In April of 2012, Meg Throckmorton, 16 years old, suffered a C1-C2 spinal cord injury (SCI) while preparing for an upcoming dance competition. She failed to complete a round-off back tuck and came down on the back of her neck. Meg was immediately paralyzed and unable to breathe on her own. She was airlifted to West Virginia University Hospital Trauma Center with life-threatening injuries. She suffered a break at her C-2 vertebrae and fractured her C-1. A MRI revealed that Meg had severely damaged her spinal cord. Within 24 hours, doctors repaired her broken vertebrae, and with the help of the University of Miami’s Miami Project, WVU doctors treated Meg with innovative SCI medical treatments. The doctors gave her parents minimal hope that the treatments would be successful. They were told to prepare for the fact that Meg would be a high level cervical quadriplegic complete. This meant that she would never move a muscle below the base of her skull, and that she would be dependent on a ventilator to breathe for the rest of her life.
As the days went by, Meg’s condition did not change. She was in intensive care in critical but stable condition. Eight day post accident, Meg had three surgeries: the installation of a feeding tube, a trachea tube, and the placement of a diaphragmatic pacer (DPS). The DPS is a medical device that is implanted in a ventilator-dependent patient to give the ability to breathe without a ventilator for short periods of time. All three surgeries were performed to improve the quality of life for a high level complete quadriplegic.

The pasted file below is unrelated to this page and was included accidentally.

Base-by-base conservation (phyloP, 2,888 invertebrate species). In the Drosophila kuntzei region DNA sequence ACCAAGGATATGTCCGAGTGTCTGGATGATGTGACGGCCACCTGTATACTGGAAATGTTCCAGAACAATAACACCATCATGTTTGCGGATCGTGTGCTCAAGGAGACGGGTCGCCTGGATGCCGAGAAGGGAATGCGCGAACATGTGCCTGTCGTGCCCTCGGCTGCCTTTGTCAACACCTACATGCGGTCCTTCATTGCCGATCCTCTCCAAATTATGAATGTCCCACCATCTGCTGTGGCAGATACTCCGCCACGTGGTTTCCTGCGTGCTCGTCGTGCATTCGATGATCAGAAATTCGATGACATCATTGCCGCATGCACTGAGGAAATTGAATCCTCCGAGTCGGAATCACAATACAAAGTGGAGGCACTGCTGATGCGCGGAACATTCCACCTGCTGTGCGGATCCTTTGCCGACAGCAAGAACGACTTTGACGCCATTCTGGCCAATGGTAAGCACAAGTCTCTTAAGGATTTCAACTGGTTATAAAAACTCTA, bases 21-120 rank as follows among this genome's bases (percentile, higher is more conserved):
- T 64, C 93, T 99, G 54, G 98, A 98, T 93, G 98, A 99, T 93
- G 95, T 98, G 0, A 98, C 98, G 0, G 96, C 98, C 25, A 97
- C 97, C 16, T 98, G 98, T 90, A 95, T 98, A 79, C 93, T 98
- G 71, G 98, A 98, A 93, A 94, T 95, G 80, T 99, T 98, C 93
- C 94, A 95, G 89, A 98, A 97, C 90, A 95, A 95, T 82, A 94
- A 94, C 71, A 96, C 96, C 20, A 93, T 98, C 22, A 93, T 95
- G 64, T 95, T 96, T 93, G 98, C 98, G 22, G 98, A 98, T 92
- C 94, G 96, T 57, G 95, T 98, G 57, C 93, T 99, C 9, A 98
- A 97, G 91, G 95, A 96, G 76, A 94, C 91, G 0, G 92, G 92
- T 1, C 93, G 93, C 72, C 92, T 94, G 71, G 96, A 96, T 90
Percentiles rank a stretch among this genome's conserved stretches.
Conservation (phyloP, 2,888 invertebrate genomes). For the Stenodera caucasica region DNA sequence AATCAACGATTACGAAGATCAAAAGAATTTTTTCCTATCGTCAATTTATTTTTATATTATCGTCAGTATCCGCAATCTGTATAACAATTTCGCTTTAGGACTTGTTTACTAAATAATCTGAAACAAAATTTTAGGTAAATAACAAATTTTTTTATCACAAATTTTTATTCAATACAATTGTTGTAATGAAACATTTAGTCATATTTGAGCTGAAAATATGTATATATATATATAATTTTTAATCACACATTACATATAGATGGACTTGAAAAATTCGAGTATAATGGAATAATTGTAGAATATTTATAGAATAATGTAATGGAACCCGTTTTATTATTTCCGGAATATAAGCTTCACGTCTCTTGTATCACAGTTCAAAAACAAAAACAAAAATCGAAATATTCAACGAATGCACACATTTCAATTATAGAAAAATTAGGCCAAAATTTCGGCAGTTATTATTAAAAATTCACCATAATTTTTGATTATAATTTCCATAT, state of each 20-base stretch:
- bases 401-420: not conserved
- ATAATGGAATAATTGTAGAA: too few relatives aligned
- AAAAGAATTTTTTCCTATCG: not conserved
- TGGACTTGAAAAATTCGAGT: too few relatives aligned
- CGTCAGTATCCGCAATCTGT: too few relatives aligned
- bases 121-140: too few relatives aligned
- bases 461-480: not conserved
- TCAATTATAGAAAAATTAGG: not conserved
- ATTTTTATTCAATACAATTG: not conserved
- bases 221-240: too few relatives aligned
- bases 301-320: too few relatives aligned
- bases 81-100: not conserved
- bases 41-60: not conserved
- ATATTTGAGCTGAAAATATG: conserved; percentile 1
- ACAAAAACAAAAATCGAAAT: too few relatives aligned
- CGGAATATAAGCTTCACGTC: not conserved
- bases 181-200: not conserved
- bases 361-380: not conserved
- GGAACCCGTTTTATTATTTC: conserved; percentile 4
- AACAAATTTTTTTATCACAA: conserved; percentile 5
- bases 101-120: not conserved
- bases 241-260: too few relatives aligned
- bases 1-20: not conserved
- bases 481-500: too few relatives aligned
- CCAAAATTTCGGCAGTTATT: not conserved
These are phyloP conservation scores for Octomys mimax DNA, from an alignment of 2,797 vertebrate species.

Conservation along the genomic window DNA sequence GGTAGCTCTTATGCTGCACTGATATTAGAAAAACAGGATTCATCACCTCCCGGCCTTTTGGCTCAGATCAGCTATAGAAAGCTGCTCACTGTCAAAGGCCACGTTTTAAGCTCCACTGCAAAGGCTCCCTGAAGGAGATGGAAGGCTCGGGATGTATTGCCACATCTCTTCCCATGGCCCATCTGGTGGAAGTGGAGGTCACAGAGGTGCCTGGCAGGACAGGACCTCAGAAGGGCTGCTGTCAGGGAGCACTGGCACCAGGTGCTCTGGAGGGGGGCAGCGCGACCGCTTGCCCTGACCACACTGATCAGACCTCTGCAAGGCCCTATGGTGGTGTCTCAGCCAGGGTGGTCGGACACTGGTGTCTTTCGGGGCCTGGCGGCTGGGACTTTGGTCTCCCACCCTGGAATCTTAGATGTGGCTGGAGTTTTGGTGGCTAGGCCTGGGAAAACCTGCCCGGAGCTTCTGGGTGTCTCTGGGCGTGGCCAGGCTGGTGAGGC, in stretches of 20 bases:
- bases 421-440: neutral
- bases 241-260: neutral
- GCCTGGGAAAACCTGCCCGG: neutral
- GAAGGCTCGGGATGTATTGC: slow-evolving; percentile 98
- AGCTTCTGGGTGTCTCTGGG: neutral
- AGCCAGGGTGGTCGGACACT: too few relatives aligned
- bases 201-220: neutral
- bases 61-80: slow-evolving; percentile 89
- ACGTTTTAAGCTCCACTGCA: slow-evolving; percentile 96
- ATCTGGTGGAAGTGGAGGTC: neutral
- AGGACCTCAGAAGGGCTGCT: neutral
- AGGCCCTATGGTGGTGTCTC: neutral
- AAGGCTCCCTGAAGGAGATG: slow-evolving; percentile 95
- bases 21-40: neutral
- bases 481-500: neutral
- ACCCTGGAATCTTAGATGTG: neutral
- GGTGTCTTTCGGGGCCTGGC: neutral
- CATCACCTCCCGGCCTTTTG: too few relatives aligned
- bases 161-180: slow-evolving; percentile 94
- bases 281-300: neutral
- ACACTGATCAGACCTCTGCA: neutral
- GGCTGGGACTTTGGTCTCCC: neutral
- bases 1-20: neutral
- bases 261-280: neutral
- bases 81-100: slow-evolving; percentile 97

Twelve days after her accident, Meg was transferred to the Shepherd Center in Atlanta. Shepherd specializes in the treatment and rehabilitation of SCI patients. Shepherd’s preliminary plan was to train Meg’s parents how to care for a high level quadriplegic. On day 2 at Shepherd, Meg started to have small controlled movements and she never looked back. Over the next few months, she continued to gain movement and strength. By June, she began taking her first steps assisted by physical therapists or overhead suspension lifts. By late July, she no longer needed the ventilator or DPS to breathe. She became the second patient ever to have her DPS wires cut. Approximately one year after her accident, Meg no longer needed her wheelchair. To this day, Meg continues to improve.
WVU Trauma Center and Hospital saved Meg’s life and the Miami Project’s pioneering medical treatments gave her the spark that she needed to begin neuron recovery. The Shepherd Center discovered her first movements and inspired her to an amazing physical recovery. The chain of events that led to Meg’s recovery inspired the establishment of “Mission for Miracles”. Mission for Miracles is a 501c3 non-profit organization that helps with spinal cord injury prevention and awareness, and supports the medical facilities that made Meg’s recovery possible.